Today’s Note video is on Frontier Markets. In theory, they should be exciting, offering the chance of real upside for the bold that Emerging Markets once did. In practice, FM equities have been mediocre over the last few years, while spreads on FM debt has tightened so sharply as to raise questions about how discriminating the buyers have been. The video, with Robin Wigglesworth, is here:
Is it more accurate to refer to QE∞ instead of QE3? Unlike the previous doses of US QE, this campaign of asset purchases has no official limit, and will carry on until the unemployment rate has improved “substantially” – a word that the Federal Reserve can define, and redefine, as it sees fit over the years ahead.
I have already argued that this should be regarded as stunningly aggressive. In the latest Note video, Gavyn Davies, a fellow FT blogger, agrees. The key point, he suggests, is that over the last year the Fed’s reaction function has changed. It is not just that the employment situation has worsened but also that, for whatever reason, it has decided to give the full employment part of its mandate greater emphasis than before. There are plenty of possible reasons for this, which we discuss in the video:
What should we believe about China? That is the topic of today’s Note video with James Kynge, principal of the FT’s China research service, China Confidential. Uncertainty currently roils both China’s economics and its politics.
Plainly it is hard to spin the abrupt and unexplained disappearance of prospective premier Xi Jinping in any way that is positive. He is supposedly about to become the world’s second most powerful man – we still do not even know the date for the Congress that will approve that appointment, but it is due next month – and yet he has suddenly disappeared from public life. The news overnight (after we recorded the video) that he was named in a list of dignitaries expressing condolences to the family of a deceased , removes some of the more alarming explanations for his absence, but speculation about his health continues. The continued refusal to provide any official explanation for his absence is a classic example of Chinese opacity.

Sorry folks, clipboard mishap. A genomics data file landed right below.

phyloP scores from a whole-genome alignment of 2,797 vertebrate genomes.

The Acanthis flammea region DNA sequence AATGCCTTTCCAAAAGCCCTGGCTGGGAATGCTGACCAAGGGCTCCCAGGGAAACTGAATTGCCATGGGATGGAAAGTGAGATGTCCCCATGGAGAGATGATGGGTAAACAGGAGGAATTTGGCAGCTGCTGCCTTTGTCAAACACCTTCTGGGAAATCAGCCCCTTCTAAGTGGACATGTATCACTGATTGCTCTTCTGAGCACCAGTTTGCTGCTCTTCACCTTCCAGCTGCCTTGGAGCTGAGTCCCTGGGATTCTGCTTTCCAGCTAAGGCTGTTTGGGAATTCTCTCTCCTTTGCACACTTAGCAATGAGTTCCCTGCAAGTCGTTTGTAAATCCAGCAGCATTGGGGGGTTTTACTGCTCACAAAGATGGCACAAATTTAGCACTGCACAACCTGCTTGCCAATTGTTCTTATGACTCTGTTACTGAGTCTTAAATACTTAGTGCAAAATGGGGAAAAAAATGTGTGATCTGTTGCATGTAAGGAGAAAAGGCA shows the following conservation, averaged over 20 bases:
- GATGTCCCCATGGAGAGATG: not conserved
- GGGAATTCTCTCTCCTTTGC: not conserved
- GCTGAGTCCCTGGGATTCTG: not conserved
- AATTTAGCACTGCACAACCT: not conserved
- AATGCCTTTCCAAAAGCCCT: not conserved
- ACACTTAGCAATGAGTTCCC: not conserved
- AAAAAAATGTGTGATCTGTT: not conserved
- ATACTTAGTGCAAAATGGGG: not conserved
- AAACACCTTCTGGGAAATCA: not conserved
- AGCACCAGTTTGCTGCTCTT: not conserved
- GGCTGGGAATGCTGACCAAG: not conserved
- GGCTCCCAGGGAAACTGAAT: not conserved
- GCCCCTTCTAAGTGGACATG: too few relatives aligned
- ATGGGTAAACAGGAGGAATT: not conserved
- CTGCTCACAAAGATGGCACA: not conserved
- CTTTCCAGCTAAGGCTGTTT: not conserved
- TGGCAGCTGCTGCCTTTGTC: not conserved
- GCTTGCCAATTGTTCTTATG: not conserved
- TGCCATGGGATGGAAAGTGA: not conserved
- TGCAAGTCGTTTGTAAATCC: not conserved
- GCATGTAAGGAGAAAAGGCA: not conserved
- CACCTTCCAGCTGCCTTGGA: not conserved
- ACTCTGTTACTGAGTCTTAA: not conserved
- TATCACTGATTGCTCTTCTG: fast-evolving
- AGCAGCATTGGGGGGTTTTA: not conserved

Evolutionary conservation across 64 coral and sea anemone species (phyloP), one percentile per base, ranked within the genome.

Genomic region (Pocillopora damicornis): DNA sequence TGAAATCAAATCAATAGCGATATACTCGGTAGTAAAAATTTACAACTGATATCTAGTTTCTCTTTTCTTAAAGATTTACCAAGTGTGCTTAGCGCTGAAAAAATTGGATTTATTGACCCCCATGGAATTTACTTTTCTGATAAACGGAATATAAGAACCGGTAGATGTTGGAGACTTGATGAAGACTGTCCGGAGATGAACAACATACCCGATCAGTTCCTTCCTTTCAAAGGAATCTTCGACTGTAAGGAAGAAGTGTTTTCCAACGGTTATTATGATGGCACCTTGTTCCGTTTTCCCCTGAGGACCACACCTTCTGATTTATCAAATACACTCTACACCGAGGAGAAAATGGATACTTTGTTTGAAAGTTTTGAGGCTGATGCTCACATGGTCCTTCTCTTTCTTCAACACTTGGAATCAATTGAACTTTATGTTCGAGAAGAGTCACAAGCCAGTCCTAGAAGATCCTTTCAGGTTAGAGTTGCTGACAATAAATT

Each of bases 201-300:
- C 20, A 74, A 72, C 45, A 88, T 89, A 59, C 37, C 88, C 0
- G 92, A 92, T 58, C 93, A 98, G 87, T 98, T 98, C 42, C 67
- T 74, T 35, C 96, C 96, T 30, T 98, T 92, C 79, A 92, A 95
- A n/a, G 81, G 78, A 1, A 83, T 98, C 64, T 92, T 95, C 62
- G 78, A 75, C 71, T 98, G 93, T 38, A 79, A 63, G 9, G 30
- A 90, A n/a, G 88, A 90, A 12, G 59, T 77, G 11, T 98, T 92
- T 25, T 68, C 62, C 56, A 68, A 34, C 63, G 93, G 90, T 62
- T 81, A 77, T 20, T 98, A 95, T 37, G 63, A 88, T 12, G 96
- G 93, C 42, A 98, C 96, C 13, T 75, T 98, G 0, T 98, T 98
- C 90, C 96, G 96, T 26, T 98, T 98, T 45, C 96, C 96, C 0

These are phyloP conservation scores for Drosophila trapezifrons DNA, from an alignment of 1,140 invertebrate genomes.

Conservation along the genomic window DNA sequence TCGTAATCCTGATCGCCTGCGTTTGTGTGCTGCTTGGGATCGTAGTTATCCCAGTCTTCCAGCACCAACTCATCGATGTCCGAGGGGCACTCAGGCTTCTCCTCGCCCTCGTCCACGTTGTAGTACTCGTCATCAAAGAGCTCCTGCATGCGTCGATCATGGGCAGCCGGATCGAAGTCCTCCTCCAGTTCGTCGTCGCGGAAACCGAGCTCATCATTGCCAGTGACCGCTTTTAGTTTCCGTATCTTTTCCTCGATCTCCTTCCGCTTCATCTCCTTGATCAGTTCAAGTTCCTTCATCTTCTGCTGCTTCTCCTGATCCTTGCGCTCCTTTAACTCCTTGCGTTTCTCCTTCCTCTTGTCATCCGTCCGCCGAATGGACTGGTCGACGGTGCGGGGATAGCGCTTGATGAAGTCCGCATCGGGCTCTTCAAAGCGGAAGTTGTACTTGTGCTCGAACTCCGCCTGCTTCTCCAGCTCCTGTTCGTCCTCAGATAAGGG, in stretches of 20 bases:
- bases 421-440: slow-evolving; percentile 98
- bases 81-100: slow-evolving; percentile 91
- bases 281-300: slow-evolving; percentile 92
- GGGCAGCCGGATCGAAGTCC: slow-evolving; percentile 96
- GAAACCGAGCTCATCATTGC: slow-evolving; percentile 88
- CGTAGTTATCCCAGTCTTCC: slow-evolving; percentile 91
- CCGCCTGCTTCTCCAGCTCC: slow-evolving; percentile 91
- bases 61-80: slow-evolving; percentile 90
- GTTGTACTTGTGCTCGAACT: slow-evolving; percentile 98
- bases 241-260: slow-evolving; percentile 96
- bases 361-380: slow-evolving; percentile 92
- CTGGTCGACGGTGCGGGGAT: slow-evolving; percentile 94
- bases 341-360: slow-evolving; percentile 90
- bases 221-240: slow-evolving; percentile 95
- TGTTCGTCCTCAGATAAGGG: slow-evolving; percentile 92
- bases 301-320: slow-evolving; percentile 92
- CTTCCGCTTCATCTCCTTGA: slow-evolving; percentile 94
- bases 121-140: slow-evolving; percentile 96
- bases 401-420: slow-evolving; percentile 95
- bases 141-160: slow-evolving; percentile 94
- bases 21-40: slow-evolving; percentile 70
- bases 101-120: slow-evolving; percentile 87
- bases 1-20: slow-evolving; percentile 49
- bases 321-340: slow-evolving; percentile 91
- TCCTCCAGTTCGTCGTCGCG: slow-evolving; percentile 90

Marc Chandler of Brown Brothers Harriman is always interesting. His take on the QE3 debate, ahead of the FOMC’s next decision, might startle many in the US: the US economy is in an enviable position – why is there any need for dramatic new exceptional measures?
Evidently many Americans do not feel as though they are much to be envied, and unemployment has dragged on at levels that are politically unacceptable. But America’s post-Lehman economic trajectory, with the recovery looking ever more firmly founded, should certainly be the envy of western Europe and Japan.
Whether it likes it or not, the Federal Reserve has been pulled into the political thickets. The demand is for it to “do something”. Whatever it does at its meeting this week will have political ramifications, and you do not need to belong to the Ron Paul faction to question whether further QE of any kind is necessary at this stage.
As James Mackintosh pointed out in the Short View, inflation expectations and asset prices are both rising now, rather than falling as they were before QE1 and QE2. This Fed has a philosophical aversion to deflation, but there appears to be no imminent danger of that.